From Rememberings of a 83-year old Grandma, Margaret Glessner Weaver, 1994, p52
"Jack (John Eicher Weaver) was born on October 13, 1943, at the Faribault hospital after a much shorter siege of labor pains than I had before Jim arrived. Rules for new mothers hadn't changed much, still requiring them to stay in bed for several days and forbidding them to use the bathroom. After Jack came home he was besieged by attacks of painful colic."
I rediscovered my parents album I now call "Peg and Pete's 1943-52 album, as it contains photos of the house they purchased at 425 SW 3rd St in Faribault, Minnesota in the summer of 1943, the year of Jack's birth. They had rented 3 different homes in the SW part of Faribault from 1939 to when they were expecting their second child. Jack was brought home from St Lucas Deaconess Hospital to this home.
Jack Weaver, 3rd birthday 1946, birthday cake on couch in the living room Faribault MN
Jack with his older brother Jim, born Sept 1940, they were three years apart. Here is the spacious side yard of the Weaver family home in the spring of 1947, 3 1/3 and 6 1/2 years. Lilac to the left.
This is a fading Kodacolor print, and Jack's hair is a bright red.
1946 Virginia Magee Weaver, Noah Elwood's second wife, Paul Henry Weaver MD and Jack Weaver side yard Faribault home, note 1939 Dodge in the driveway. This area of the yard became a traditional place to build small wood fires, and cook steaks and have picnics in the yard over the years.
PELICAN LAKE - CROW WING COUNTY MINNESOTA
Page 54 of Rememberings: "OUR COTTAGE AT PELICAN LAKE Although we couldn't afford it, in 1947 we built a cottage on Lot 11, Sunset Beach, Pelican Lake, Crow
Wing County, on a 100-foot lot that John Foster had sold us for the mere sum of $250, a lot that went back to Lake Markee at the rear. At that time and in our circumstances, that was not a mere sum. Bern and John had taken us to their Pelican Lake Cottage several times for weekend visits (See picture # 1, p. 13,1.). We loved the surroundings, the pine trees, the lake, the relaxed atmosphere -- AND THE LOONS! Introducing us to fishing in their heavy, iron boat with a 2 1/2 horsepower motor, we had no trouble catching a good mess of walleyes. Their cottage had no electricity, but a pressurized gasoline lamp gave excellent white light for playing bridge. We were convinced of the advantages of having a cottage at Pelican for bringing up children as well as for our own enjoyment.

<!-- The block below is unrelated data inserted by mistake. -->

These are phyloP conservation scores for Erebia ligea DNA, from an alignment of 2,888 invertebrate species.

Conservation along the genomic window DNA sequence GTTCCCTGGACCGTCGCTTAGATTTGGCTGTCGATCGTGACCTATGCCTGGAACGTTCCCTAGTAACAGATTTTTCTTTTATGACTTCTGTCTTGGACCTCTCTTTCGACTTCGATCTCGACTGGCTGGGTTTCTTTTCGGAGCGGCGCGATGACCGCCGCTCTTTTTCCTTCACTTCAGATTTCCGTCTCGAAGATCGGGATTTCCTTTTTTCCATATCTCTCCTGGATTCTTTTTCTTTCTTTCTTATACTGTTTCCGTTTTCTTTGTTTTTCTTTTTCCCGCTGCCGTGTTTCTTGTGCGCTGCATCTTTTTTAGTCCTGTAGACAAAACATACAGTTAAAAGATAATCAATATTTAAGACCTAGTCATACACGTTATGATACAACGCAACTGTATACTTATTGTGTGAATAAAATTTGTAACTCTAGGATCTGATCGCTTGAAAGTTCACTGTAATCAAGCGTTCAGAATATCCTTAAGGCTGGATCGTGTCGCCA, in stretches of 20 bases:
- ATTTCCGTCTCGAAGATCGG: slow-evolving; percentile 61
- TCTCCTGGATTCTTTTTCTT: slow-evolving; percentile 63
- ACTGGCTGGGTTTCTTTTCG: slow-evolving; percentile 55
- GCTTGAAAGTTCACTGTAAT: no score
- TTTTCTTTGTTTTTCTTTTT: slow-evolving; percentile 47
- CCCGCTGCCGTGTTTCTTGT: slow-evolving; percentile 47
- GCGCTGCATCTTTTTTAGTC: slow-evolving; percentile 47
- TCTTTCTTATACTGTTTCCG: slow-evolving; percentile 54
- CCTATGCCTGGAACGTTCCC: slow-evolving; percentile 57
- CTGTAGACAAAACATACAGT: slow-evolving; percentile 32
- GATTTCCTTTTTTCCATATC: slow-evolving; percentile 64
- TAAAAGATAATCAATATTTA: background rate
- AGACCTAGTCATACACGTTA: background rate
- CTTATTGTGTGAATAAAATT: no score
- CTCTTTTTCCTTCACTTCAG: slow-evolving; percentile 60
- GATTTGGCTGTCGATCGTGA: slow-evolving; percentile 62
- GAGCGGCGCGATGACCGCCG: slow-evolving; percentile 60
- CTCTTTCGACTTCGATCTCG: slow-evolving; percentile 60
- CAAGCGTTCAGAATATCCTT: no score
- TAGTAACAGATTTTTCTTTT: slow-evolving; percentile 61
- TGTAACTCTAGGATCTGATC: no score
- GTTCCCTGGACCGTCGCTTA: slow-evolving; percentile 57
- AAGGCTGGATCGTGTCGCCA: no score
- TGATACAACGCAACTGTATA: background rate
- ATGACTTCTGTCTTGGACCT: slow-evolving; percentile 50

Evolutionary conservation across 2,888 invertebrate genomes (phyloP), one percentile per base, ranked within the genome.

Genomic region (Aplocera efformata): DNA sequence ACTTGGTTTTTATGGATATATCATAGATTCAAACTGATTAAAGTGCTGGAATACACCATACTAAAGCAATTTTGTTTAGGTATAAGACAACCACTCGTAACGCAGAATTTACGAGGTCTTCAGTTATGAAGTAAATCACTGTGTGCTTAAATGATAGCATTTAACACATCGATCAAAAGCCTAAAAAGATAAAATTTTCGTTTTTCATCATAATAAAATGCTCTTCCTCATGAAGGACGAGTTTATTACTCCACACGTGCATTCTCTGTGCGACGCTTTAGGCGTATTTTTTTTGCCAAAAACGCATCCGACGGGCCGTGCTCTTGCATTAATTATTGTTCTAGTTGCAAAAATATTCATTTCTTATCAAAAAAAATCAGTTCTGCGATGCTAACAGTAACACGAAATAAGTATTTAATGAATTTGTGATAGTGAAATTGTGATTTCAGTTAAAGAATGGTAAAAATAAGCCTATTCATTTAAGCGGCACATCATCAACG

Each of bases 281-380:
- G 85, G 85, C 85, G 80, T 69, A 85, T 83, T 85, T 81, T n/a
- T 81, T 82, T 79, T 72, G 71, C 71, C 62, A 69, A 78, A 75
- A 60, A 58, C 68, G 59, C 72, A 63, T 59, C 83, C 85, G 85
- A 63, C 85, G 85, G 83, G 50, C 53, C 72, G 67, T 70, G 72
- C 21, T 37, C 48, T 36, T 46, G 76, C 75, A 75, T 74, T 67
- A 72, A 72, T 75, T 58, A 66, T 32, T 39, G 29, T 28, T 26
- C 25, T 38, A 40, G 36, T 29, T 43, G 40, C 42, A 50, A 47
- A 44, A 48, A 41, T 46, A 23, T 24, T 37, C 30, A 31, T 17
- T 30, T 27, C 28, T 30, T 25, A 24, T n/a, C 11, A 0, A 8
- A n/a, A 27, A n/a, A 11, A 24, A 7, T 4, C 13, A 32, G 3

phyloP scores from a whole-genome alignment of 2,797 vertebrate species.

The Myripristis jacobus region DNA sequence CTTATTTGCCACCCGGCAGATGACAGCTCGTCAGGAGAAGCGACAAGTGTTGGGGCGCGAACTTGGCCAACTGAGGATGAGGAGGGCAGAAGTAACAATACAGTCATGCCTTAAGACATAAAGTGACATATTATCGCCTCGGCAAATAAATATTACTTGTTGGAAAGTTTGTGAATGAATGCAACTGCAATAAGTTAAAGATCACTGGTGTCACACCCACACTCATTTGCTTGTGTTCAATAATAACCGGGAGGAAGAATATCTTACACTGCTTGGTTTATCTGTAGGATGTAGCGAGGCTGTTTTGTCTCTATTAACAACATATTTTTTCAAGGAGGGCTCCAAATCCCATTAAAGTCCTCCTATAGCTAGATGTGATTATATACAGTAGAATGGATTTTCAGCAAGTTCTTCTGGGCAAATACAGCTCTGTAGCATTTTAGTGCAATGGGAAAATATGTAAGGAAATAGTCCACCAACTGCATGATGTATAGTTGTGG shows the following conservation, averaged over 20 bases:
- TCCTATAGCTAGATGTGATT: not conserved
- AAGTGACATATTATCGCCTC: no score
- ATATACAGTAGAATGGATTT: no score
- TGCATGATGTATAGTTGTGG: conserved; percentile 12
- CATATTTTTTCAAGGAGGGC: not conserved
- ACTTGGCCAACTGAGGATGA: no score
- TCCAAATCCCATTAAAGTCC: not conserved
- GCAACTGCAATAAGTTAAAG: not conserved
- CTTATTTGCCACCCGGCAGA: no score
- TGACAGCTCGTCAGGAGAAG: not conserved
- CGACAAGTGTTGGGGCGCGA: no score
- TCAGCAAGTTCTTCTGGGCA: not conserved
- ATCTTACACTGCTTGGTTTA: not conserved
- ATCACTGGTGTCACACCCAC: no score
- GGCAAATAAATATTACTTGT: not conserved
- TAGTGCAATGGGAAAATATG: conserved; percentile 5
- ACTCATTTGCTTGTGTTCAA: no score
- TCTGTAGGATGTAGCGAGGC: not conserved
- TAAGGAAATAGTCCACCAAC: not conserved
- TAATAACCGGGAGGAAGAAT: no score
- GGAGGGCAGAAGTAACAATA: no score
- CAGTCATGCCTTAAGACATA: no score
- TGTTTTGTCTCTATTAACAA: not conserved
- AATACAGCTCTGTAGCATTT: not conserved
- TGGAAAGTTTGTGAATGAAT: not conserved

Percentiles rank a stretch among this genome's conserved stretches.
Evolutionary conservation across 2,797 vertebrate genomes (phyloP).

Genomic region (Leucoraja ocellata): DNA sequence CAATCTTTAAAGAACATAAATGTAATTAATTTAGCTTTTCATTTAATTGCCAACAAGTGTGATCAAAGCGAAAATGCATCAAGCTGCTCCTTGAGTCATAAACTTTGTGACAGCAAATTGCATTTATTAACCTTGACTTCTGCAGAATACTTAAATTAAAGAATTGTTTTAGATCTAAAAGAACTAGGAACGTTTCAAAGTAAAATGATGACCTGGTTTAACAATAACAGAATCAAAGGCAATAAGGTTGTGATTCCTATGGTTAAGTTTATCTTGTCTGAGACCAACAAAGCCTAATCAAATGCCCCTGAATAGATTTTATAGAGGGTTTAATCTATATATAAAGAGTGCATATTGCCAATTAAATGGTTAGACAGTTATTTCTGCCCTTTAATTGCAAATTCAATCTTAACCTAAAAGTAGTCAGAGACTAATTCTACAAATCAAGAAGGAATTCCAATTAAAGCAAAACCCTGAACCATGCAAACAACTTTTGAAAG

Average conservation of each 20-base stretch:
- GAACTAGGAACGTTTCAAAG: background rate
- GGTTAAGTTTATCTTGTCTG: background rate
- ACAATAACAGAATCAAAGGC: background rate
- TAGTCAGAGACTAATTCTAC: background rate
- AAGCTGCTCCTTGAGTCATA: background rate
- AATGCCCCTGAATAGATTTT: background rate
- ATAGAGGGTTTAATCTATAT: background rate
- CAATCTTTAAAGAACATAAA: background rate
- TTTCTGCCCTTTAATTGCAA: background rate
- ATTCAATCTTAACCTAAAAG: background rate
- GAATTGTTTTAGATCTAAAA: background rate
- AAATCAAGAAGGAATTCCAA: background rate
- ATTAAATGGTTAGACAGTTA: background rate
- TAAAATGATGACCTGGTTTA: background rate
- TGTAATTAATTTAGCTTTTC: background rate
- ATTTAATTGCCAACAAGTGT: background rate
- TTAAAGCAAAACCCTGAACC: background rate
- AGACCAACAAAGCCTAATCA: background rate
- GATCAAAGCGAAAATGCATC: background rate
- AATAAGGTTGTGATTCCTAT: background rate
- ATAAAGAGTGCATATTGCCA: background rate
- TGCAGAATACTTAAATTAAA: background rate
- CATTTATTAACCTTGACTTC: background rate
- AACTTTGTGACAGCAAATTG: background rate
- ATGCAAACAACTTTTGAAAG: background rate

Building the cottage necessitated procuring a loan of $5,000, which proved to be no problem when we applied to Roger Peavy at the Security Bank since he was acquainted with the area, enjoying bass fishing on Lake Markee when he visited the Cowperthwaits, whose lot abutted the one we were purchasing. The $5,000 was sufficient to pay for the cottage.
Our cottage's location cottage on the lot was determined by a handsome, tall white pine, which we decided to have next to the steps from our front porch. (See picture #2, p. Bp.) Because the area toward the beach had been recently bull-dozed, there were few trees between our cottage and the lake, only two clumps of birch in addition to the large white pine. Today that area is filled with tall volunteer white and jack pine, oak, maple birch and other trees. Our lot had no red (Norway) pine.
Jack grew up coming to Pelican Lake. He ended up purchasing 200 ft about a mile down the shore, first sharing the area with his 2 brothers, after a purchase of 90+ acres with over 1000ft of lakeshore in 1967, the land was later surveyed and separated for each brother and his families specific needs and wants. He and Nellie Jane Williams Weaver, designed and built a new house, on the site where Harold Williams, Nellie's father had built a retirement home.